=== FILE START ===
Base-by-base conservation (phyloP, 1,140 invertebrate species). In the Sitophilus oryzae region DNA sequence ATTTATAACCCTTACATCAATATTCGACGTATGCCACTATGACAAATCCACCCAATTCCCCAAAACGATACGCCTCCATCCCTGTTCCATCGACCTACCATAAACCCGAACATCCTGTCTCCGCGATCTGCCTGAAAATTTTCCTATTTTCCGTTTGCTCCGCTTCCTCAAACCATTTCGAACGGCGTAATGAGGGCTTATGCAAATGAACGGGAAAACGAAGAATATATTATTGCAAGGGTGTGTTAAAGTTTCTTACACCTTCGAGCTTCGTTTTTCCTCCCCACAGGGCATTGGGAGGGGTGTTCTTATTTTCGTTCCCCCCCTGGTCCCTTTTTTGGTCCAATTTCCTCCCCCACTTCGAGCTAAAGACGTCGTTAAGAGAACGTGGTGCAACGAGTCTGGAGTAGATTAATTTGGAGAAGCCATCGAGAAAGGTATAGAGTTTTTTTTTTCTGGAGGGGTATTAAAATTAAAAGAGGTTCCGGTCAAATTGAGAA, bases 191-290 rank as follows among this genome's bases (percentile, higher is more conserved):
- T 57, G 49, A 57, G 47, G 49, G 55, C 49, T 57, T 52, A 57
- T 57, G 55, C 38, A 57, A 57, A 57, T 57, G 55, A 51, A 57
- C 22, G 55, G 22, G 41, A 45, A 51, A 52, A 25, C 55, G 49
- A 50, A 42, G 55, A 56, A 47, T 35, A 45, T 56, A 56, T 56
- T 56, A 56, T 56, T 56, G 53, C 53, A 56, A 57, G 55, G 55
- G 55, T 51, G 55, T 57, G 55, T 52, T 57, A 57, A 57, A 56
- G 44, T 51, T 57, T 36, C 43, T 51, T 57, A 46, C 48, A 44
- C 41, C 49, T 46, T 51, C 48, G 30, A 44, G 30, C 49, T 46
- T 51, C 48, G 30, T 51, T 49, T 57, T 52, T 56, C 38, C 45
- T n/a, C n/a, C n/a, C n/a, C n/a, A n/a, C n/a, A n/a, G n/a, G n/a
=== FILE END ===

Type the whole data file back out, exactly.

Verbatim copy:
Base-by-base conservation (phyloP, 1,140 invertebrate species). In the Sitophilus oryzae region DNA sequence ATTTATAACCCTTACATCAATATTCGACGTATGCCACTATGACAAATCCACCCAATTCCCCAAAACGATACGCCTCCATCCCTGTTCCATCGACCTACCATAAACCCGAACATCCTGTCTCCGCGATCTGCCTGAAAATTTTCCTATTTTCCGTTTGCTCCGCTTCCTCAAACCATTTCGAACGGCGTAATGAGGGCTTATGCAAATGAACGGGAAAACGAAGAATATATTATTGCAAGGGTGTGTTAAAGTTTCTTACACCTTCGAGCTTCGTTTTTCCTCCCCACAGGGCATTGGGAGGGGTGTTCTTATTTTCGTTCCCCCCCTGGTCCCTTTTTTGGTCCAATTTCCTCCCCCACTTCGAGCTAAAGACGTCGTTAAGAGAACGTGGTGCAACGAGTCTGGAGTAGATTAATTTGGAGAAGCCATCGAGAAAGGTATAGAGTTTTTTTTTTCTGGAGGGGTATTAAAATTAAAAGAGGTTCCGGTCAAATTGAGAA, bases 191-290 rank as follows among this genome's bases (percentile, higher is more conserved):
- T 57, G 49, A 57, G 47, G 49, G 55, C 49, T 57, T 52, A 57
- T 57, G 55, C 38, A 57, A 57, A 57, T 57, G 55, A 51, A 57
- C 22, G 55, G 22, G 41, A 45, A 51, A 52, A 25, C 55, G 49
- A 50, A 42, G 55, A 56, A 47, T 35, A 45, T 56, A 56, T 56
- T 56, A 56, T 56, T 56, G 53, C 53, A 56, A 57, G 55, G 55
- G 55, T 51, G 55, T 57, G 55, T 52, T 57, A 57, A 57, A 56
- G 44, T 51, T 57, T 36, C 43, T 51, T 57, A 46, C 48, A 44
- C 41, C 49, T 46, T 51, C 48, G 30, A 44, G 30, C 49, T 46
- T 51, C 48, G 30, T 51, T 49, T 57, T 52, T 56, C 38, C 45
- T n/a, C n/a, C n/a, C n/a, C n/a, A n/a, C n/a, A n/a, G n/a, G n/a